Panorama: Tackling Tomorrow's Tearaways was broadcast on BBC One on Sunday, 22 February 2004 at 2215 GMT
The Government is spending millions on schemes to identify children who may become tomorrow's criminals. The idea - if you get to kids young enough you can divert them from trouble.
Across the country there are meetings behind closed doors to decide who could be the child criminals of the future. Forms are filled in and children are scored according to their risk of offending.
But does all this work? Are they getting the right kids - and how much do children and families know about what's happening?
Over the last five months Panorama has had access to different schemes across Britain which aim to target future trouble makers and keep them from a criminal career.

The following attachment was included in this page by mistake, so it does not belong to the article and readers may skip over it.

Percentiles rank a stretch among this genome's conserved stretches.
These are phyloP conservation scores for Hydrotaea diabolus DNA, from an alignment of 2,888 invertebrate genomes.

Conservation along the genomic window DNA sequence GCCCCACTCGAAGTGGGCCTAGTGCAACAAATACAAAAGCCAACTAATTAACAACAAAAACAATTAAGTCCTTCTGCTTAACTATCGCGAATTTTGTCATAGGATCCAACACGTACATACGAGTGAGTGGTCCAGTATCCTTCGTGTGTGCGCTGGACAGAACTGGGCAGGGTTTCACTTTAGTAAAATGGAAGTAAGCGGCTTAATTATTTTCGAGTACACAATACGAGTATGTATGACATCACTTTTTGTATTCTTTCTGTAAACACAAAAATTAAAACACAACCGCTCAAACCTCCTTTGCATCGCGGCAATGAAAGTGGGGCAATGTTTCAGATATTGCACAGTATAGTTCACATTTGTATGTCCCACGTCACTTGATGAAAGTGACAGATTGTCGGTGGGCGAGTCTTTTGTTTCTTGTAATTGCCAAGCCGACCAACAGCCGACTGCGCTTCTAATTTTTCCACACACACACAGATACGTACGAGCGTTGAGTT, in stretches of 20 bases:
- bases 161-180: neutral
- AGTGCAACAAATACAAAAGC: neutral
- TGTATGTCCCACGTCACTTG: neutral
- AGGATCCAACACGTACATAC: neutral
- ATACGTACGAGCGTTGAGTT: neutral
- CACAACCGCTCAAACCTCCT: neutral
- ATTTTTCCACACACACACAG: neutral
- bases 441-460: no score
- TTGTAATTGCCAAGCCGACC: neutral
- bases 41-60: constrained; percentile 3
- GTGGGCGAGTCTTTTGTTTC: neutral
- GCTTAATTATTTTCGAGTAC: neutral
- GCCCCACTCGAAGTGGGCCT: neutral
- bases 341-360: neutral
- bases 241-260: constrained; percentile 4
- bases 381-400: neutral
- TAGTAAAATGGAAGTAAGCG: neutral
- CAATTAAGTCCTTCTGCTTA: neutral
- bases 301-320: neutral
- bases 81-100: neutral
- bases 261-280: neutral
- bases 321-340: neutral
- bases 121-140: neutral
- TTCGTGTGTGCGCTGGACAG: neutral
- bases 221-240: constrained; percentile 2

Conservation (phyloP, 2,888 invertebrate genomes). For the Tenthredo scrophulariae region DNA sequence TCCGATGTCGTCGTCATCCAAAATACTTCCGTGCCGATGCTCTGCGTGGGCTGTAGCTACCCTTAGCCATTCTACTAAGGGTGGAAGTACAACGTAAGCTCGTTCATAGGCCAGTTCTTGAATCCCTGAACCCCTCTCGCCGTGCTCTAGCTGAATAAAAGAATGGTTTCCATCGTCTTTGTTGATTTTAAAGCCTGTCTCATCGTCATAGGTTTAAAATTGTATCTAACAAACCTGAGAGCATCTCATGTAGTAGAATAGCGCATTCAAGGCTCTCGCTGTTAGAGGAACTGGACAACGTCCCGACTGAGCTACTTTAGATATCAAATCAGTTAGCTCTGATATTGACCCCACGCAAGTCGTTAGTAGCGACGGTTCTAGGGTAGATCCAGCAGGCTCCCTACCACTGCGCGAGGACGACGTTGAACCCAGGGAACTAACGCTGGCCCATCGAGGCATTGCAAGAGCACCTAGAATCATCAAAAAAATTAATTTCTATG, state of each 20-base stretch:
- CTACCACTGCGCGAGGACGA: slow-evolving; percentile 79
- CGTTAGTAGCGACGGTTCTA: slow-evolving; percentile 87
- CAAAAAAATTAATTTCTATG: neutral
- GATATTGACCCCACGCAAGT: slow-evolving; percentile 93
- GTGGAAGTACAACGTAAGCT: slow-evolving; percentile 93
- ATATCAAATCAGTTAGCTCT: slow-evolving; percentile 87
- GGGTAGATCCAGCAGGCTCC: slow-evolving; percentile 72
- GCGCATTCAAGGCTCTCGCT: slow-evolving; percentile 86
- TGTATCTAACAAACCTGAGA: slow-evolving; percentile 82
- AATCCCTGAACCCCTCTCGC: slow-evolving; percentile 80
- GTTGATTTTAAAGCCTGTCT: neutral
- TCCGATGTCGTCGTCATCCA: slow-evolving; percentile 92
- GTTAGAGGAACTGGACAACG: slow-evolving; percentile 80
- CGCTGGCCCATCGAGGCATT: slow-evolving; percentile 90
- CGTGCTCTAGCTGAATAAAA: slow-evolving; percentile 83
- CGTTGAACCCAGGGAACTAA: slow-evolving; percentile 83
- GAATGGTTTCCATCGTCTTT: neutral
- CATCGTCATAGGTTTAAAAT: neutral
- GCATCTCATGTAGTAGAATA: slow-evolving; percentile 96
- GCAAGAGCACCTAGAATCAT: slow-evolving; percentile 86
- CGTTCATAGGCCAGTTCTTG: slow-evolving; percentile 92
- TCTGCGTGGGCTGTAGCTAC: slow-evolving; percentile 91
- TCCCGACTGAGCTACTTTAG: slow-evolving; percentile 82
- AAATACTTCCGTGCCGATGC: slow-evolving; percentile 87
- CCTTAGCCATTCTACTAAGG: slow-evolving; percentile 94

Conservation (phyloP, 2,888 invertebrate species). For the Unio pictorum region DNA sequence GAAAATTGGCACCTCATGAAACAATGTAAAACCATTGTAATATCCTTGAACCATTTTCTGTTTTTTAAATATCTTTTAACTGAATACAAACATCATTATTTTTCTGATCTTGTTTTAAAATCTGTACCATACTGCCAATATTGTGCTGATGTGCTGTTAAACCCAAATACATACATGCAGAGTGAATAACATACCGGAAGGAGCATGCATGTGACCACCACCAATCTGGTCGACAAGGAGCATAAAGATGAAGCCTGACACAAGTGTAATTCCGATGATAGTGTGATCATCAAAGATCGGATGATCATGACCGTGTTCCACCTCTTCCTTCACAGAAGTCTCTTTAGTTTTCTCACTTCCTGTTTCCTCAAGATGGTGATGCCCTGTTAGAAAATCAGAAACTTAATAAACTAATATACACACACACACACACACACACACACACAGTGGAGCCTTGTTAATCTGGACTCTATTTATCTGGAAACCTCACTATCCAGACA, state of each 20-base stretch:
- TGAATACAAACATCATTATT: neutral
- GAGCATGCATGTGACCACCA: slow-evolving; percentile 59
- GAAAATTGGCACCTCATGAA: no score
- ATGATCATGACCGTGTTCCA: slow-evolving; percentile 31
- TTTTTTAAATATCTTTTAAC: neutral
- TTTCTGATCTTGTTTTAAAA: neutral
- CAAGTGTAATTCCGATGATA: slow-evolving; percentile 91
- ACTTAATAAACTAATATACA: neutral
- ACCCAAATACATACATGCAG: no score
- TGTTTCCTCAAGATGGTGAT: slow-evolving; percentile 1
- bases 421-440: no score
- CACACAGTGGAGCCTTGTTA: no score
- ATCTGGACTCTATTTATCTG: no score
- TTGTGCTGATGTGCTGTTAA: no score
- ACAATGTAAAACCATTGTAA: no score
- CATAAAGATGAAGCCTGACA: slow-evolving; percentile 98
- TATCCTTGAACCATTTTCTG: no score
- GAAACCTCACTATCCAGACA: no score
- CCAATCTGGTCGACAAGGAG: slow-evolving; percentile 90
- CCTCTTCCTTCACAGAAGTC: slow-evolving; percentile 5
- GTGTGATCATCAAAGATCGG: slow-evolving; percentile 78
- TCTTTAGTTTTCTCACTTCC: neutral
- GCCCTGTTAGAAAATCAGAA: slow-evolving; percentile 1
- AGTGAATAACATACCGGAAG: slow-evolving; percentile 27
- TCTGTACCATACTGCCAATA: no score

The programme talks to workers on the ground who admit they keep secret lists of children they've identified for their scheme. Should they come clean and tell families and children what it's really all about?
Youngsters on some of Britain's toughest estates tell Panorama what it's like living on the crime frontline; about their fears of getting into trouble with the law, and the realities of living alongside junkies and crack dealers.
The programme also follows the lives of children and families who've been put on pre-crime schemes and asks whether it's kept them on the straight and narrow.
With juvenile disorder high on the public and political agenda, is this a revolutionary way of tackling youth crime? Or are we labelling thousands of children before they've even committed an offence?
Reporter: Sarah Spiller
Producer: Nick Hayes
Deputy Editors: Andrew Bell, Sam Collyns
Editor: Mike Robinson